Introduction: The purpose of this study was to investigate the percentage of older people in an urban area visiting a dentist within the last 12 months and explore the particular effect of age, gender, education and dental status.
Methodology: Athens Dental School organized educational visits to a day center for older people in Athens, where the older visitors were interviewed and clinically examined. The patients’ social and medical history and the time of the last dental visit were recorded. The clinical examination included the presence of natural teeth using appropriate portable equipment.
Results: A total of 77 older people, 53 females and 24 males, with a mean age of 73.8 years were recorded. Dental visits in the last 12 months were statistically significantly related to higher level of education (more than 6 years) (p=0.037) and the presence of natural teeth (p=0.014). More women had visited a dentist in the past 12 months but not to a statistically significant level. Fewer older old (aged 85 years and over) had recently visited a dentist but not statistically significantly.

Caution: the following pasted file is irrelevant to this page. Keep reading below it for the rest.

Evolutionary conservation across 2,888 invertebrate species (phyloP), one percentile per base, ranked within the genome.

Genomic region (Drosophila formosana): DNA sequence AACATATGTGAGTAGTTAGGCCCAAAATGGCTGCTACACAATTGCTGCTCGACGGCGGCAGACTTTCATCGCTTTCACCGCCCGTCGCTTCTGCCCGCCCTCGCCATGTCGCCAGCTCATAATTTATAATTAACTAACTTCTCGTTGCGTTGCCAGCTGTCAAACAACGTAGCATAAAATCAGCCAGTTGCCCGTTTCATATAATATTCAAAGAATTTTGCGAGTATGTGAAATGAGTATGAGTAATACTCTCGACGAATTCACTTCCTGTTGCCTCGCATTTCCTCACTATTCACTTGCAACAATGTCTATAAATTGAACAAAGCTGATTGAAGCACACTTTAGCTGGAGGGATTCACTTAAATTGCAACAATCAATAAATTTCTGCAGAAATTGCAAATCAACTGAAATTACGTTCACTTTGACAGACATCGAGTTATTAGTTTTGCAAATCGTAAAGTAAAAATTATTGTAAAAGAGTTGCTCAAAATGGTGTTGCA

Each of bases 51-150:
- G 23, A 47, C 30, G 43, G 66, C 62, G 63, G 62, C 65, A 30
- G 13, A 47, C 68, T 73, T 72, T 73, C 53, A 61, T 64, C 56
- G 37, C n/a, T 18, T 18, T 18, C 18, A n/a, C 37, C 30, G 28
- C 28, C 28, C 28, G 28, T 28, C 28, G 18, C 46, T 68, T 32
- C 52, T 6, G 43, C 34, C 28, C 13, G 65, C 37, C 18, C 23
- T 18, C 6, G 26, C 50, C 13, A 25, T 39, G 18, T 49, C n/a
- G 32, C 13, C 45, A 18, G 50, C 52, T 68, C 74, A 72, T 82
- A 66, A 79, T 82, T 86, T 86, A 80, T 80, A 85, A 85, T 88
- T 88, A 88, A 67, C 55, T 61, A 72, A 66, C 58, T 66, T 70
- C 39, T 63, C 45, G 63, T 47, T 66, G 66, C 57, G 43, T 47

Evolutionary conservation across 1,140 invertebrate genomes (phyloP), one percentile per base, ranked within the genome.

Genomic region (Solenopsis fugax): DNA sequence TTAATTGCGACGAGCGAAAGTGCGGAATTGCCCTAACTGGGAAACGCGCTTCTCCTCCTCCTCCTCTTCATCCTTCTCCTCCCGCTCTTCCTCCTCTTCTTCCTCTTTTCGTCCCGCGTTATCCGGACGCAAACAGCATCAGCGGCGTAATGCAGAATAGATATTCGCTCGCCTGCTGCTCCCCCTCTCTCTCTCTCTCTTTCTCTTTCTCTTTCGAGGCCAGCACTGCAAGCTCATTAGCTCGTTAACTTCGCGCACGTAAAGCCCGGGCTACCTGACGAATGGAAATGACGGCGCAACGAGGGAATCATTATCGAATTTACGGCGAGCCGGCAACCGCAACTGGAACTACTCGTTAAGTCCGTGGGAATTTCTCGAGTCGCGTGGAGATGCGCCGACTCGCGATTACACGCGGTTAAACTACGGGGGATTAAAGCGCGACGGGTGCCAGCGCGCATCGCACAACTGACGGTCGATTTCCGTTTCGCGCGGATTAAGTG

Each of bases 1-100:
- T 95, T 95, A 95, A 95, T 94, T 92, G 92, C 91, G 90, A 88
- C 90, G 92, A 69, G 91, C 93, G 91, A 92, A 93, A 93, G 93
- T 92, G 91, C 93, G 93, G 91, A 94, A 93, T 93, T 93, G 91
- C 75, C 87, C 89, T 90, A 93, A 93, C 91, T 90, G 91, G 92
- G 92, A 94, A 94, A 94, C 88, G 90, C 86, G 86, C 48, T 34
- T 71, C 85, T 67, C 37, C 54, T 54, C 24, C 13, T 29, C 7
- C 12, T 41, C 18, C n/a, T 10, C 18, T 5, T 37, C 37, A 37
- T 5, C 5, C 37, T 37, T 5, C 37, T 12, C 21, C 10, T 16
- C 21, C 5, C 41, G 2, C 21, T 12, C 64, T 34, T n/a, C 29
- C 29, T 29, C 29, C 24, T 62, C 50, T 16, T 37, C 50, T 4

Conclusion: The findings in the present study are in accordance to previous investigations in community-dwelling older adults indicating the importance of education and natural teeth in the utilization of dental services.
Key words: elderly, gender, edentulism, education, dental service utilization
During the last decades the number of older people has continuously grown, as a result of increased life expectancy and low fertility rates (1). By the year 2050, the persons aged 60 years and over will be almost two billion world-wide and the large majority of them (80%) will live in developing countries (2). The oldest old age group (80 years and over) is the most rapidly increasing proportion of the population, and is expected to increase from 0.5% in 1950 to 4.3% by 2050 (2). This demographic change will put significant strains on social security systems, including provision of general and oral health care.